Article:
By TIMOTHY ZVONCHECK ‘19
All students and faculty at Saint Ignatius are called upon by Pope Francis to care for the world around us. The Saint Ignatius community is responding to that call by implementing a new, revised recycling program. Although the new system is more complicated and causes students to “think before they throw”, it is truly essential in preserving our community.
The recycling system requires sorting trash as opposed to throwing it all in one can, but it is not overly complicated. Based on Mr. Evan’s email to all students, the trash produced is divided into two main categories, productive and nonproductive. Productive waste, which includes compost and recycling, not only is used to create new objects, but also benefits the community in some way.
Fruits, vegetables, and ever popular eggshells are all compostable. Compost is made into fertile soil, which is then distributed among the community, including Zivoder Garden. Recyclables, such as plastic bottles, aluminum cans, and milk cartons, are brought to a recycling center in Dover, where they are later sorted and put to use. Nonproductive waste is sent to the landfill. Any plastic wrappers, bags, and contaminated plates or napkins fit the category of landfill. This is later brought to a local landfill by truck. Informational signs are placed above each trash bin to help students distinguish where their trash should be placed, and administration claims that this new trash system is much more helpful to the environment than the previous.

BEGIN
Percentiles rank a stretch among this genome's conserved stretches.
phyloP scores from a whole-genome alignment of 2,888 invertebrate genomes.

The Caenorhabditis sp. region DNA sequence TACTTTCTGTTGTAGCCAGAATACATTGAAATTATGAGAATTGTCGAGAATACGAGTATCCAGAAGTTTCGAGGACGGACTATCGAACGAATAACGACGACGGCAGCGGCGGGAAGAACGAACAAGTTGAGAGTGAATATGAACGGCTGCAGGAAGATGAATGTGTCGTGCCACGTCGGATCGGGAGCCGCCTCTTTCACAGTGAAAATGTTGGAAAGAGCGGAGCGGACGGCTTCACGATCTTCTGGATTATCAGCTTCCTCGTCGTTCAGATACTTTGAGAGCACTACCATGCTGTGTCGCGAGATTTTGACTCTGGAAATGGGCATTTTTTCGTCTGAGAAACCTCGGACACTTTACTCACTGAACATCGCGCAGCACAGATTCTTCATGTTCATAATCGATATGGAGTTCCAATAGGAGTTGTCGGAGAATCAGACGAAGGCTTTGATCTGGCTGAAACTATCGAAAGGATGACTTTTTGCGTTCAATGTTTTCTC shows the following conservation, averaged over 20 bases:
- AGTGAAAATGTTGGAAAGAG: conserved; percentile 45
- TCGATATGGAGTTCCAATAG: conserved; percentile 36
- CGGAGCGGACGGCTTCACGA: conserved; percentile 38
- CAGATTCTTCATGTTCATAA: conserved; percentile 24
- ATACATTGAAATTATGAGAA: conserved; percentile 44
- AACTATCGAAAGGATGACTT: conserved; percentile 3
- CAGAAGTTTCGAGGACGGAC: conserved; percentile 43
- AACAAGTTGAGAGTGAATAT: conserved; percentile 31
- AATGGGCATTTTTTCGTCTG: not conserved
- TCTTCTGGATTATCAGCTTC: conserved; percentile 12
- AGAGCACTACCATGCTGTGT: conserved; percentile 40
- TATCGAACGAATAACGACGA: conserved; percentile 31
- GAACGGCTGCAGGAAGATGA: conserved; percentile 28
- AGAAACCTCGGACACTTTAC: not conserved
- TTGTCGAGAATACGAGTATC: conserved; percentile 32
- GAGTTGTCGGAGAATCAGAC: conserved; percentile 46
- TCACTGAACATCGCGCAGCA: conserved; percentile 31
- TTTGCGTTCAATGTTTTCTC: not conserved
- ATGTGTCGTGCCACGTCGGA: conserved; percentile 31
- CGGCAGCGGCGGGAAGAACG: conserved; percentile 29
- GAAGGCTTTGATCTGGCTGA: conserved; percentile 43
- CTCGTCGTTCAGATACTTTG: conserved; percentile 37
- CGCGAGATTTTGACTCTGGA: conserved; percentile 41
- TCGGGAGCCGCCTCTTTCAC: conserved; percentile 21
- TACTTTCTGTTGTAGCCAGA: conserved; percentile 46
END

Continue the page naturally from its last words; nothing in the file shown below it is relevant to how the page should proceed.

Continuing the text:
All students are encouraged to properly use the system by cleaning up after themselves and placing their trash in the correct bin. By participating in such a simple initiative and putting forth a bit more effort, students are able to contribute in the process of preserving the world in which we live.